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Hydrogen Vehicles

Raw Materials and Sustainability in an Automotive World

Car interiors are looking very stylish with many colours available, many textures and, of course, technologies.  Even the exterior and structure of new cars utilise some pretty sensational materials that are lightweight, strong and malleable.  So what are the main raw materials that make up the structure, style and flair that we love in our vehicles?

Inside each new car are different materials that require a number of raw materials for their production.  Aluminium, glass, coking coal, and iron ore are used in the process of making steel.  Kia and Mazda use very high-grade, high-strength steel in the production of their cars.  Mazda even states that they use very thin and strong steel.  There is a cost, though; the more high-grade, lightweight and high-strength the steel, the costlier it is to produce.  High-strength steel alloys cost more to manufacture.  Not only is the high-grade alloy harder to create in its raw form; it is also harder to work with.  Stamping it and forming it becomes harder, and so more energy and stronger tools are needed to press, form and cut it.

The automotive industry also relies on oil and petroleum products, not just for the gasoline and fuel to power the vehicles, but for the synthesis of plastics and in the production of other synthetic materials.  Petroleum products are needed to make huge amounts of plastics, rubber and special fibres.  After the raw materials are extracted from the earth, they are transformed into products that automakers or auto parts companies use in the car assembly process.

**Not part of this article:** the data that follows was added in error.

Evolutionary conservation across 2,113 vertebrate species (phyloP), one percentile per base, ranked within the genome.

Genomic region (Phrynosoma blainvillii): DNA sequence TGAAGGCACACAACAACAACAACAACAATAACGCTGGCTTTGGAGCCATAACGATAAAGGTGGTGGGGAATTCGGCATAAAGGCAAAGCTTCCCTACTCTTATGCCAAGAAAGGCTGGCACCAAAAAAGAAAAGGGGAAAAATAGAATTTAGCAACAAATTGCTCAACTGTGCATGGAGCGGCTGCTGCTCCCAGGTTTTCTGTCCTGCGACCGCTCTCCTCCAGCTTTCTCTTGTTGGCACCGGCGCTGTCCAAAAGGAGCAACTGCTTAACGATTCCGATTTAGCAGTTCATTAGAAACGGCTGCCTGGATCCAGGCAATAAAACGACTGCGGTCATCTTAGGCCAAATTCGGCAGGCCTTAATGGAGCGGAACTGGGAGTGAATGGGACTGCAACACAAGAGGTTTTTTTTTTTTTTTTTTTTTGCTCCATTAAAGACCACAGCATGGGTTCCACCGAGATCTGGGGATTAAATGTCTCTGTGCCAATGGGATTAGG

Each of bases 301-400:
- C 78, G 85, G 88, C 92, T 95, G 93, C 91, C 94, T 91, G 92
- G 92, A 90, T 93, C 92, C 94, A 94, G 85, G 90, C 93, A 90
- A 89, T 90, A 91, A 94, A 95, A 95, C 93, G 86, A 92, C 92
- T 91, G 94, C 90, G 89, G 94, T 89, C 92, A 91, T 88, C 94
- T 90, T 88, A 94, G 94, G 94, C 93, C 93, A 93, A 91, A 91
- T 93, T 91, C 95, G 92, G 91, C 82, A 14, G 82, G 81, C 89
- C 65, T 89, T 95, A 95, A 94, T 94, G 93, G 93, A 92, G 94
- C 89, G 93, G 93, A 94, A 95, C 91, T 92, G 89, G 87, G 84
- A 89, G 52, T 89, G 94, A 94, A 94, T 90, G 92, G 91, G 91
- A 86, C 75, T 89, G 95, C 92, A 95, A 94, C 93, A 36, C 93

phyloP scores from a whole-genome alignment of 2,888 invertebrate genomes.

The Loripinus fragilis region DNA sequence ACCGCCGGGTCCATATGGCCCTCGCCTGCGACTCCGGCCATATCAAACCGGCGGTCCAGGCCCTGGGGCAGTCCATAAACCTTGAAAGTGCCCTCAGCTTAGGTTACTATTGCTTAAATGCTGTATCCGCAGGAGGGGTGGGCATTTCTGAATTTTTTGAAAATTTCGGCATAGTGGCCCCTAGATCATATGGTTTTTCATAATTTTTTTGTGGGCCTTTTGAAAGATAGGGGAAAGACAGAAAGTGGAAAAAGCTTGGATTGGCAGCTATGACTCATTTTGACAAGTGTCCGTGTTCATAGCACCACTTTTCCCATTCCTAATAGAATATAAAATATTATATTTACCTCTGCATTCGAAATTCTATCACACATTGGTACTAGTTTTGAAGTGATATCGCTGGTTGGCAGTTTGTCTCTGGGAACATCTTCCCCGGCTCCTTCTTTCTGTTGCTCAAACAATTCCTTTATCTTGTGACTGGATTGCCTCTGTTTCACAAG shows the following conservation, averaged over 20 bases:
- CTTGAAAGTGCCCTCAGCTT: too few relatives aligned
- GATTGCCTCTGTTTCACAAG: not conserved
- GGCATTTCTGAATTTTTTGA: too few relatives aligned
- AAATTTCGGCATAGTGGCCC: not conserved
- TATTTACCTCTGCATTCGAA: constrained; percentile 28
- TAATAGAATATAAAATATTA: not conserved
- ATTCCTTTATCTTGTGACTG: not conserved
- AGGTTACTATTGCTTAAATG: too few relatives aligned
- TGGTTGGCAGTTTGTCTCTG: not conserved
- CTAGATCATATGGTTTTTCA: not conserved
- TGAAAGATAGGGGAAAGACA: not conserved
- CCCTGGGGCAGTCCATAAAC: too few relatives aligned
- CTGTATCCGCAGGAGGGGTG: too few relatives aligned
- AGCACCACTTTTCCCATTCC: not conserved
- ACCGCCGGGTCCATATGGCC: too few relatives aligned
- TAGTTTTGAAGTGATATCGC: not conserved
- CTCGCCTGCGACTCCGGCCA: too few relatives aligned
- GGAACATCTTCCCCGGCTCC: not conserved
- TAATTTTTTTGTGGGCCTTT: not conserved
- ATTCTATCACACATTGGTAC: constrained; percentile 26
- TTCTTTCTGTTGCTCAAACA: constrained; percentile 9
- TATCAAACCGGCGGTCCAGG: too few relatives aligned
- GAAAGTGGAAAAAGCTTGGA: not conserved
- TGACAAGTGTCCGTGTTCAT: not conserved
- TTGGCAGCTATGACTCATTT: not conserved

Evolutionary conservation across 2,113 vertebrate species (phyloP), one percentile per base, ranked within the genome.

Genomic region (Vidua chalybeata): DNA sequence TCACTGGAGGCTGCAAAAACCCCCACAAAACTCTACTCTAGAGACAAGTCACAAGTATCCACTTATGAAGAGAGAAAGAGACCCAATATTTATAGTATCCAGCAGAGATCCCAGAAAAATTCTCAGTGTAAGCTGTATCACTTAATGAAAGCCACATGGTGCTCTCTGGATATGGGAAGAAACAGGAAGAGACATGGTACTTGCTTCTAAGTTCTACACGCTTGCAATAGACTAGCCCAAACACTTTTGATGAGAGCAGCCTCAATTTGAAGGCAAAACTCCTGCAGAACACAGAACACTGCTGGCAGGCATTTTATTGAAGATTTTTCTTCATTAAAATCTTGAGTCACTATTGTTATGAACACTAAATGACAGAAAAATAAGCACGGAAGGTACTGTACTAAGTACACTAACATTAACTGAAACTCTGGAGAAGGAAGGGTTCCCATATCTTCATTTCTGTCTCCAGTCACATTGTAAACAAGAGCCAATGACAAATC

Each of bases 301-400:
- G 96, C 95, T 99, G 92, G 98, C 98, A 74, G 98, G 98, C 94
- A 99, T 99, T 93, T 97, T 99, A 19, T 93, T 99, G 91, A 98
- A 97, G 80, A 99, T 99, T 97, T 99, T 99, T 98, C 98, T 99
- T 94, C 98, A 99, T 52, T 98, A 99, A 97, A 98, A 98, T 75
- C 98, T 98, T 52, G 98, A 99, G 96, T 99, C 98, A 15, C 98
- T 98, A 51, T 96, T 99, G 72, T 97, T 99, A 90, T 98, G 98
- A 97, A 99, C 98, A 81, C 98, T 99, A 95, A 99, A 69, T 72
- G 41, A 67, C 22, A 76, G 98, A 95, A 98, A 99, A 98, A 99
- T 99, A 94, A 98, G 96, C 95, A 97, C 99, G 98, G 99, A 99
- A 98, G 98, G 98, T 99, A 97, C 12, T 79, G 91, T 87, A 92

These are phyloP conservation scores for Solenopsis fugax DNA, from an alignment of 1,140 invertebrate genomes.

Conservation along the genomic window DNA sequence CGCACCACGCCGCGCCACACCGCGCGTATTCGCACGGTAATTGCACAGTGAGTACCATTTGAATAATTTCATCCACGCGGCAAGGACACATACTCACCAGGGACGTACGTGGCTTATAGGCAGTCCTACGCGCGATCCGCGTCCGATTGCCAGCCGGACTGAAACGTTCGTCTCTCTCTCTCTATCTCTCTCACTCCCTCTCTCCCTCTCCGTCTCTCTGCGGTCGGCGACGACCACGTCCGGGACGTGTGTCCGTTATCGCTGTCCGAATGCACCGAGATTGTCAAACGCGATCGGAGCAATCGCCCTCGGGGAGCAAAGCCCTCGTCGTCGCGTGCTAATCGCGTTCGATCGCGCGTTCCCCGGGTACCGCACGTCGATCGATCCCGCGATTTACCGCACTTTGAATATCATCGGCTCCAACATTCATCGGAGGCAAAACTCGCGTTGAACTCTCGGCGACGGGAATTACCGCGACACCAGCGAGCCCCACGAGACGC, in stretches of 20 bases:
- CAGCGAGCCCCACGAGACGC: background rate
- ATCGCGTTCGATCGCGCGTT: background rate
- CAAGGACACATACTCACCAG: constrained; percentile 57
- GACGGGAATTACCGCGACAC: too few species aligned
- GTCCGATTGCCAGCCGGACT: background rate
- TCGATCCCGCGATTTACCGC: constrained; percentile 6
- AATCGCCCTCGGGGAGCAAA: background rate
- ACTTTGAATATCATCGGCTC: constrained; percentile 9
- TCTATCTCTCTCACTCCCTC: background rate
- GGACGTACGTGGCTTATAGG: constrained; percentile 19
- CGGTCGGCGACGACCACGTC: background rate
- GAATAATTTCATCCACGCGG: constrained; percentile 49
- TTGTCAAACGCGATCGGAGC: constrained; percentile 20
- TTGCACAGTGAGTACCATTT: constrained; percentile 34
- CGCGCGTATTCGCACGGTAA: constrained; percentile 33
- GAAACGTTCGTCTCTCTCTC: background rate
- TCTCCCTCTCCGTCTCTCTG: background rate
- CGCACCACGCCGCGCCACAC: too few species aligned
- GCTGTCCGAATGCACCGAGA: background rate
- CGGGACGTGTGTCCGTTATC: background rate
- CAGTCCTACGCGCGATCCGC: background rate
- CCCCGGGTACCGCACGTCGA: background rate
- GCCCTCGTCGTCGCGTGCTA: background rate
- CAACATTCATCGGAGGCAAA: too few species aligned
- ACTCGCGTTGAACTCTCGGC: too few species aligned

But wait; there is more – but only if you are into driving an electric vehicle (EV).  An EV is made up of all the raw materials described above, as the only thing that’s different about an EV from a vehicle that is powered by a combustion engine is that an EV uses a battery pack to get its power.  In every EV battery, there’s a complex chemistry of metals – cobalt, lithium, nickel and more.  These are all raw materials that need to be mined from somewhere around the globe.  Some researchers are expecting to see double-digit growth for batteries’ special raw materials over the next decade, and this sort of growth will increase the pressure on the raw material supply chain for EVs.

Hydrogen vehicles are powered by hydrogen.  The power plants of such vehicles convert the chemical energy of hydrogen into mechanical energy by either burning hydrogen in an internal combustion engine, or by reacting hydrogen with oxygen in a fuel cell to power electric motors.  The fuel cell is more common.  A hydrogen powered vehicle is made up of the same core raw materials as the contemporary combustion powered cars and the EVs; however, like the EV, the hydrogen vehicle gets it power from a different source (hydrogen).  As of 2019, 98% of the hydrogen was produced by steam methane reforming, and this emits carbon dioxide.  Hydrogen can be produced by thermochemical or pyrolytic means using renewable feedstocks, but the processes are currently expensive.  So, you can run a hydrogen vehicle with an internal combustion engine that uses hydrogen as the fuel.  However, you can also run a hydrogen vehicle that uses a hydrogen fuel cell.  The hydrogen fuel cell is more complex, relying on special raw materials (one raw material being platinum as a catalyst) to deliver the hydrogen for powering the vehicle.

Biofuel is another fuel which can be used for powering combustion engine vehicles.  Biofuel can be produced sustainably from renewable resources.  The hitch with this one is ensuring there are large enough areas and methods dedicated to growing and producing biofuel for the masses.  Biofuel is considered to be a fuel that is derived from biomass, which can be from plant or algae material or animal waste. Since such plant, algae or animal waste material can be replenished readily, biofuel is considered to be a source of renewable energy, unlike fossil fuels such as petroleum, coal, and natural gas and even EVs.